Mad Max (2015)
A few years ago, I happened to see the new Tom Hardy flick, Mad Max: Fury Road in cinemas. It seemed to have drummed up a fairly substantial amount of hype, so on we plodded to see it. It had all kinds of rave reviews, looked destined for quite a few Oscar nominations, the lot.
Four hours later, having watched a man and a few hangers-on exchange dialogue that didn’t make any kind of sense, drive across a vast desert and keep teasing a big action sequence without ever delivering, the credits finally rolled. Myself and my pals were pretty much left speechless, wondering was this just a fake-out before the film actually began, before one flat Dublin accent behind me opined, “All that for a bit of water?!?”
He summed the whole thing up far better than I could, but I’m still gonna hit you with it: what an appallingly boring piece of cinema that was. There are people who will sit down and watch The Godfather for the first time, and say it’s mind-crushingly tedious and that nothing happens.
Now, I can understand where they’re coming from. I enjoy that film more with each rewatch, but I can well understand people dismissing it after an hour. After all, it’s even longer than Mad Max, and full of all kinds of nuances you won’t have caught the first time round. And anyway, when it comes down to it, it’s just a load of men in suits mumbling to each other, and the occasional ropey fist-fight.
Things didn’t have to be ropey 40 years later. When a huge convoy of loud, rusted V8-engined cars start speeding across the desert, vanguarded by a beastly looking guy shredding an electric guitar that shoots flames, you think this surely must be the coolest thing on earth.
They could have just had that lad getting chauffeured at high speed through the dusty, apocalyptic wasteland, screaming out a few tunes on his Flying V, and that would have been great. I’d have given Fury Road a perfect 10 for that, even if the guy’s set only lasted 45 minutes.
Instead what we’re treated to is an admittedly rugged looking Tom Hardy mutter under his breath a lot and not a single other character matters to the plot. The whole thing was as dull and devoid of life as the desert surrounding them. There is probably a plot behind the scenes of Fury Road, between the pages of hundreds of comic book issues or somesuch. Or maybe, shudder, we had to go back and watch the Mel Gibson efforts just to have a chance at understanding why any of this mattered.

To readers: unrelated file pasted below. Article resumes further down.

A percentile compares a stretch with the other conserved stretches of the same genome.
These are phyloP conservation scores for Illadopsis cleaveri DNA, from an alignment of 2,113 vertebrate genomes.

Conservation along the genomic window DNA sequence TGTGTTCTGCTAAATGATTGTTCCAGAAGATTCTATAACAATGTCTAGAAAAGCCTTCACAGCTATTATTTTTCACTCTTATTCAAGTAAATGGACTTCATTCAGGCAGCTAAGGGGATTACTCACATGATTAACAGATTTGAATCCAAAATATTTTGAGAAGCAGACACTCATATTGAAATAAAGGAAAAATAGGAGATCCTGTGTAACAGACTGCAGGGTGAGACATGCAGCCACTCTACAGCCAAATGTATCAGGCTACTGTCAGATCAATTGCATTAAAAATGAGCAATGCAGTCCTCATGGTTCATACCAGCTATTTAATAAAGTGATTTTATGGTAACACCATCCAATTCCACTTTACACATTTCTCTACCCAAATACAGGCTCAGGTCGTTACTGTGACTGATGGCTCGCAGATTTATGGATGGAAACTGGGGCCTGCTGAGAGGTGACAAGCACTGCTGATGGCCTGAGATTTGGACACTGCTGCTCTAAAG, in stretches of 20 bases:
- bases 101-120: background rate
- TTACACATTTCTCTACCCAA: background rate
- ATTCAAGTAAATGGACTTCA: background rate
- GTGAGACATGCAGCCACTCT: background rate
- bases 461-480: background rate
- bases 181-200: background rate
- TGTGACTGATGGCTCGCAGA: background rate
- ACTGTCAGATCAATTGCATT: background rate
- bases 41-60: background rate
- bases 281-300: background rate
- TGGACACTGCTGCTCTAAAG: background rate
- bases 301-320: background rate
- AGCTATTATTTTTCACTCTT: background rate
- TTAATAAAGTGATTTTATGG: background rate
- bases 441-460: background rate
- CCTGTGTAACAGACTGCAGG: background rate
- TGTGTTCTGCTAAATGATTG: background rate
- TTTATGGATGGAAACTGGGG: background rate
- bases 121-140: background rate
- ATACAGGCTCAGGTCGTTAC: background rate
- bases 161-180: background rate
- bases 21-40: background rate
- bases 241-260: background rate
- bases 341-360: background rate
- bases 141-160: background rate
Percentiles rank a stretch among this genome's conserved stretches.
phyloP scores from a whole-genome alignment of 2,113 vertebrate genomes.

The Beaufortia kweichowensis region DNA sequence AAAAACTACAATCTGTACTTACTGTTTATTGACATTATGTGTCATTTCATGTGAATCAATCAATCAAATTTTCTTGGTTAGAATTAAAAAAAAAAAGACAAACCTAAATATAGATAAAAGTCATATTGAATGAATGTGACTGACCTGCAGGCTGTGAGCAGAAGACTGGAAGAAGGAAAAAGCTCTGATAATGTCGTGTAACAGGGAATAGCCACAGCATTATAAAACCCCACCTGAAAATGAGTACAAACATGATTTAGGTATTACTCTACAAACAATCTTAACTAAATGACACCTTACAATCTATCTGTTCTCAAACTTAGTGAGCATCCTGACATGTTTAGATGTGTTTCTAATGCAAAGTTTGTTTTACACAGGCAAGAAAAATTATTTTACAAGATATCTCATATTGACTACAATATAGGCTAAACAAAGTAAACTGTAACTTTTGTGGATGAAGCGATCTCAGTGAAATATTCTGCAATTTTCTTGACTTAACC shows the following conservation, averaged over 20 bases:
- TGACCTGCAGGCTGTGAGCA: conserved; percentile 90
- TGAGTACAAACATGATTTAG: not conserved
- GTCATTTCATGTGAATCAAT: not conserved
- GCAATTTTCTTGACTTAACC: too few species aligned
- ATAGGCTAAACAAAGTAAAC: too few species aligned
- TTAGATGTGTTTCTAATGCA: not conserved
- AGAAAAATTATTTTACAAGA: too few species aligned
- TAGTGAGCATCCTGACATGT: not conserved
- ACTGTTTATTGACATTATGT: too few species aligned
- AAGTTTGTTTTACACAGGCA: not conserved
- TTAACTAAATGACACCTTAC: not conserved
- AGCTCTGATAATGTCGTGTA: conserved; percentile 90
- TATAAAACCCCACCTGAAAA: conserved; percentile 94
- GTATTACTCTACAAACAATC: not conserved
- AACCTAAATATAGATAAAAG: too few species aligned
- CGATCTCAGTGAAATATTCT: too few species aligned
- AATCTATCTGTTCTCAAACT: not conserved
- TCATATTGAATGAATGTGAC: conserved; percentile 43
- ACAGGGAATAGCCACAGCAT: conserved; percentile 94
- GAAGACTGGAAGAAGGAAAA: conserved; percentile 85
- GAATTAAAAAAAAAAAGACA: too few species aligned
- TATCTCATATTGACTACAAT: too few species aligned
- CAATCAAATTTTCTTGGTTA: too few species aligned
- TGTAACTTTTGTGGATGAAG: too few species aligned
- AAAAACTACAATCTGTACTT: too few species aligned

Seemingly from under the radar came an openworld, next-gen Mad Max game, released several months after the film and hitting shops here on the same day as another open-world shooty extravaganza, Metal Gear Solid V. If every one of Fury Road’s 120 minutes were tedious, and they were, then surely an open-world of dozens of hours, taking you over sand, rocks and dunes and nowt else would have been torture. You’d have preferred to be one of those poor unfortunate barnacles begging for death in the arid desert. After all, even Red Dead Redemption gave you a bit of respite with snowy mountains and lowland marshes. Mad Max PS4 gives you yellow and brown.
But the game could hardly have been any different from the movie. Starting off action-packed and only getting more boisterous from there, Max Rockatansky, on the cusp of madness in this hellish new world, has his vital car taken from him. He needs new wheels, and quick, so that he can reach the Plains of Silence, whatever that might mean. Fortunately, he meets the wonderfully characterised and voiced Chumbucket, whose religious devotion to all things automobile make him the perfect foil to Max’s austere, Australian demeanour.